The hearts of the four will no doubt remain at Northside, but Caleb Kelly has an edge.
“He’s going to sign with Georgia Southern University,” Northside head coach Kevin Kinsler said. “He’s still going to wear blue, he’s still going to be an Eagle. He’s luckier than some of the rest of you.”
Tobias Oliver will add to his favorite colors at Georgia Tech, the record-setting Northside quarterback signing Wednesday with the Yellow Jackets and joining Kelly, Jaylan Sandifer and Kam Burnett at the afternoon signing ceremony.
It took place in the gym, with one side about 75 percent full with the foursome’s family, classmates, former teammates and friends.
The seniors were part of a huge run at Northside, that included a state championship and semifinal trip in three years. The Eagles went 14-1, 9-2 and 11-3 with the four, who pretty much started every game since their sophomore seasons started.
Georgia Southern may have gotten a steal with Kelly, who hasn’t wavered despite some increased attention.
“They came,” he said of other schools. “I told them I was solid with where I was at. I wanted to go to Southern, and I just stayed with them. I grew up watching them.”
A former Northside standout currently playing college football in the SEC showed up for his brother’s signing. Brandon Sandifer, who redshirted his first year at Florida and saw some action in 2016, was on hand for younger brother Jaylan, who signed with Yale.
“It’s great knowing he’s happy, doing something he loves, doing it at the top level,” Brandon said. “I remember when we were young, on his report cards, he’d have like all 100s, and he would get mad if there was a 98. We would get home from school, and he would cry if he couldn’t do his homework.
“He always had that about him. He had to get it done. I’m proud of him.”
Burnett will focus on academics as well as football at Hutchinson Community College in Kansas so he can start up the recruiting process again, and already feels a comfort zone.
“I feel like it was home for me,” said Burnett, a two-time All-Middle Georgia first-team pick who undeterred by being a little undersized. “I’ve played everything. I’m a versatile player.”
Oliver, however, was the headliner, the gritty quarterback who got the starting job only a few days before the beginning of his sophomore season, which ended with a GHSA Class 5A championship.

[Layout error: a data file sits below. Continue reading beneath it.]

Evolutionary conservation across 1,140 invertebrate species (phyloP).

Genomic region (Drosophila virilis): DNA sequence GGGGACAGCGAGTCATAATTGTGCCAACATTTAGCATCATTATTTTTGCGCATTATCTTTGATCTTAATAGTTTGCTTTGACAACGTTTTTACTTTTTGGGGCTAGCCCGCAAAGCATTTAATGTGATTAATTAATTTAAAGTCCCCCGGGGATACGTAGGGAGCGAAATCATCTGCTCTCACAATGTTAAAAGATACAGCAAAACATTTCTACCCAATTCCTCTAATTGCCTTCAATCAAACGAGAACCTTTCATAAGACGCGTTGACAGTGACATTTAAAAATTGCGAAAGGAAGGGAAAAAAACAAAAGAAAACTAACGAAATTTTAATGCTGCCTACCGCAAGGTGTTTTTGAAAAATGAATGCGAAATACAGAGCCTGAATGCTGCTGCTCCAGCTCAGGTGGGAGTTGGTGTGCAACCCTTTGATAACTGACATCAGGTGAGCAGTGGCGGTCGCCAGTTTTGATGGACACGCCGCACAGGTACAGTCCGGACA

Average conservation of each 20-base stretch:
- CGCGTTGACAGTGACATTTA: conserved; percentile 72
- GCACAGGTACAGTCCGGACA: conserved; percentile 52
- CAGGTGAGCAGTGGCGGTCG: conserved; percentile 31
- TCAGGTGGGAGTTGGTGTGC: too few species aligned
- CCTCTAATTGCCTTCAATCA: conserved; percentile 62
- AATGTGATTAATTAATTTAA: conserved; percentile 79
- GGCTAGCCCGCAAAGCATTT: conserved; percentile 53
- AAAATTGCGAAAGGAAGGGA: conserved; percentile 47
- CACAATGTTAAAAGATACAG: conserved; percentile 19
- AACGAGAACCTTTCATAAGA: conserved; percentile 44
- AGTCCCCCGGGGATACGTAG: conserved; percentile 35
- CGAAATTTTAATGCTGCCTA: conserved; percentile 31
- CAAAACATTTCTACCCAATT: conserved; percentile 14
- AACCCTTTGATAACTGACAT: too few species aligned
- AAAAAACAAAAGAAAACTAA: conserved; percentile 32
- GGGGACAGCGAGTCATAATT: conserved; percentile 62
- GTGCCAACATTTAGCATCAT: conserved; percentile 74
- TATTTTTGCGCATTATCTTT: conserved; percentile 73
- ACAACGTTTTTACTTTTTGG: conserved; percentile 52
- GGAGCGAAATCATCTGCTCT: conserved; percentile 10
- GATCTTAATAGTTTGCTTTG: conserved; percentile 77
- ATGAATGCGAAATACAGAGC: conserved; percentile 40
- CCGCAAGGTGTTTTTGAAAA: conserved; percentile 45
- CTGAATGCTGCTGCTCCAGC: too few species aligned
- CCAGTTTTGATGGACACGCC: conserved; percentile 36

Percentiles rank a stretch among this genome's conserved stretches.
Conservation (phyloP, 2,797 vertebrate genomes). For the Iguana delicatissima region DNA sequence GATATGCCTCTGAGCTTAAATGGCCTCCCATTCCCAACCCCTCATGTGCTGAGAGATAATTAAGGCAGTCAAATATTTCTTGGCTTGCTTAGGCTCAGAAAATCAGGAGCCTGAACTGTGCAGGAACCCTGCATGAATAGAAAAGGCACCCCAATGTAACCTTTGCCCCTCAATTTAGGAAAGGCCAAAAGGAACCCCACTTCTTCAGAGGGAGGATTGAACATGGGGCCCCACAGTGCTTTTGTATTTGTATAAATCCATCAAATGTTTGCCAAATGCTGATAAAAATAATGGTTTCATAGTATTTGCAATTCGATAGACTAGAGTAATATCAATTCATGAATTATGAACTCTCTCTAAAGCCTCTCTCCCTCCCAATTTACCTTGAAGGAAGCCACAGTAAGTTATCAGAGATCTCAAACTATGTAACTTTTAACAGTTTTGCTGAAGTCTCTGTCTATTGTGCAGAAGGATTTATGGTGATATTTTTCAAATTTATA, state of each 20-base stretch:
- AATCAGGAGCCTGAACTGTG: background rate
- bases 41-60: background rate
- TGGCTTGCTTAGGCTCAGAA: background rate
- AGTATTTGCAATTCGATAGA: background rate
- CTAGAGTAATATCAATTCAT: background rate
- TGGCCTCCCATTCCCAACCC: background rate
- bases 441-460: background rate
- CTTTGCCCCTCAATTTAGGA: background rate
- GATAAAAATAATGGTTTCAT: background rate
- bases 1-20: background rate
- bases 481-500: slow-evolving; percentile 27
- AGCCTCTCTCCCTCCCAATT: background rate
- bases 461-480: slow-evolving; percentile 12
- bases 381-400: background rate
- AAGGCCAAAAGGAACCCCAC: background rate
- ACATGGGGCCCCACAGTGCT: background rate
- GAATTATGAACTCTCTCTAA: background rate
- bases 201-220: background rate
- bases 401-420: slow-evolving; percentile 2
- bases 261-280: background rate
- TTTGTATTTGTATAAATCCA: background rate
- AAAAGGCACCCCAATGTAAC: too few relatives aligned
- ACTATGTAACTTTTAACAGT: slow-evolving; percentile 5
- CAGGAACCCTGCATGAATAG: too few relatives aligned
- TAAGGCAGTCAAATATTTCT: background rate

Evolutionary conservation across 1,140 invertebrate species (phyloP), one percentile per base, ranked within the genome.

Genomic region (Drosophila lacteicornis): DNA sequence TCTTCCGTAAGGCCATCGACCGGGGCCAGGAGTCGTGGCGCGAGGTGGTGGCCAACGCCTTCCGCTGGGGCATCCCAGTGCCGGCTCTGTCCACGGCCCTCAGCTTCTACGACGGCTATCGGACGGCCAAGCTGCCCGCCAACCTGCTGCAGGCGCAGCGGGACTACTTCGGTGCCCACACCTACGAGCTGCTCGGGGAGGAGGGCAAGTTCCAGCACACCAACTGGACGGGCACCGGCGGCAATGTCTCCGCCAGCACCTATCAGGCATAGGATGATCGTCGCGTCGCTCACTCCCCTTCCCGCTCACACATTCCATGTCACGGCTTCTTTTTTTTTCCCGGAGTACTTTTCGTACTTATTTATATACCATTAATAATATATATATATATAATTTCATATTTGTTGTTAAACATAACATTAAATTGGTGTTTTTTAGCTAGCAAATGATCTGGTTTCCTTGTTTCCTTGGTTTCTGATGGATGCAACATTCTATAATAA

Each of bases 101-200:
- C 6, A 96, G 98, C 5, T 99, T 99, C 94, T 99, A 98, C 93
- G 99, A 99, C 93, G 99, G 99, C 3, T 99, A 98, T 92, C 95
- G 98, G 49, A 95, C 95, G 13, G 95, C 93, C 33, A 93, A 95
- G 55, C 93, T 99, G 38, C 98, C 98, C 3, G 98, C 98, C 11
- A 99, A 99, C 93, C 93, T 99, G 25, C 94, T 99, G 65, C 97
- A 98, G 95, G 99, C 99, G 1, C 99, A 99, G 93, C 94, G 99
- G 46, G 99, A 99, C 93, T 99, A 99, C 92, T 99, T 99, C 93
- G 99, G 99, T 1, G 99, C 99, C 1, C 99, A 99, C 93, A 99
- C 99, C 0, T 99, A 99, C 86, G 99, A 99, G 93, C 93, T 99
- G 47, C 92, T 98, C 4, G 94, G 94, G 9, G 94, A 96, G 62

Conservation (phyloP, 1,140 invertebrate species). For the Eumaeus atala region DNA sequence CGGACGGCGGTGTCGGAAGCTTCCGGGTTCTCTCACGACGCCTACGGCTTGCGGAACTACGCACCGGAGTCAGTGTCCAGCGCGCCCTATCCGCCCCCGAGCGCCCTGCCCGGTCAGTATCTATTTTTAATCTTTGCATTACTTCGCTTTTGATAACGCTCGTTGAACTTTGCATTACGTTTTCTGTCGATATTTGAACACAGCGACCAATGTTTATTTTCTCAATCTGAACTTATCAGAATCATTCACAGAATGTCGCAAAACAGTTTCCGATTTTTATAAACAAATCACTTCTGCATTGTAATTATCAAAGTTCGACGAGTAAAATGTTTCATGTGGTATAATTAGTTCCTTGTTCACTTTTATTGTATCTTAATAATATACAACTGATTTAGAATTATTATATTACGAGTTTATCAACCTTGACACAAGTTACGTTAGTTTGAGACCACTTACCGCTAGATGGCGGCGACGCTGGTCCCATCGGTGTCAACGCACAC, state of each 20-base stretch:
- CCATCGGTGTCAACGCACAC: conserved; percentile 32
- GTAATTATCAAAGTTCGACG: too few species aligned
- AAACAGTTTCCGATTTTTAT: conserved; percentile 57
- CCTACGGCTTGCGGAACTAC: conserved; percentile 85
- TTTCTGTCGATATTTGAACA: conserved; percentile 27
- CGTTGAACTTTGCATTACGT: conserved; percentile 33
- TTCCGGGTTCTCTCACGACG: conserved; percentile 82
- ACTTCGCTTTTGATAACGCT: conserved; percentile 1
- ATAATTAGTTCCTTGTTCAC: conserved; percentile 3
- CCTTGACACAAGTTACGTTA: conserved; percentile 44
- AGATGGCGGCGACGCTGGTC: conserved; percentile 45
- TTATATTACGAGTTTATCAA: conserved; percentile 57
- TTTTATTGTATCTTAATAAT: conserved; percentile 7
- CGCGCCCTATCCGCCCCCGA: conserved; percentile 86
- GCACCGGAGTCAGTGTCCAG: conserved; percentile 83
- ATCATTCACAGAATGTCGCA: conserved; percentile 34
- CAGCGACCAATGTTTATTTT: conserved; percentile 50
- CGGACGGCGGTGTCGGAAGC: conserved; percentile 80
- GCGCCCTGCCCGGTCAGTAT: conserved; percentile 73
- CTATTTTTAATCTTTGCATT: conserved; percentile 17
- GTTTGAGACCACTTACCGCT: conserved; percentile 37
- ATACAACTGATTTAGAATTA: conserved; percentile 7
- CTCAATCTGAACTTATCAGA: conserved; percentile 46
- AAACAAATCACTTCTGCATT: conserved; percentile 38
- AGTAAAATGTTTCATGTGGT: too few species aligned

And he was as poised Wednesday as on a Friday night facing an angry defense.
“It’s just another day for me,” Oliver said. “It’s an exciting day, but I don’t get into the hype and all of that.”
Oliver didn’t really get much more college attention after he chose Georgia Tech.
“It’s a little surprising,” he said. “But at the same time, I’m kinda glad, because I was 100 percent on Georgia Tech, so it didn’t matter. I told myself throughout the recruiting process, once I pick a school, I was on that school. I wasn’t taking any more visits.
“Once I decided I was going to Tech, it was over with.”
The option quarterback steps up in level and into a different option offense, but Oliver naturally expects to pick up where he left off.
“I can’t wait,” Oliver said. “I’ve looked at a lot of film. I feel like I just compete until I can’t compete any more. I think that’s what separates me from other people.”
Georgia Tech head coach Paul Johnson knows of confident high school seniors.
“I promise you, he thinks he’s going to come in here and start, and that’s a good attitude to have,” Johnson said. “We’ll sort it out in the fall and see how it fits.
“But every coach in the area can’t say enough good things about him.”
Despite a run-first offense, Oliver leaves Northside with the program record in passing yards, completions and is third in touchdown passes, ranking high in all passing stats.
He led the Eagles last season with 1,462 yards and 20 touchdowns on the ground, and completed 60.1 percent of his passes for 1,604 yards and 16 touchdowns. Oliver also departs as the program’s No. 4 all-time rusher.
And he’s prepared for a new head coach not known for verbal dancing.
“They’re a lot similar,” Oliver said in comparing Johnson to Kinsler. “Just the type of person they are. They’re straightforward, they mean what they say, don’t sugarcoat anything.”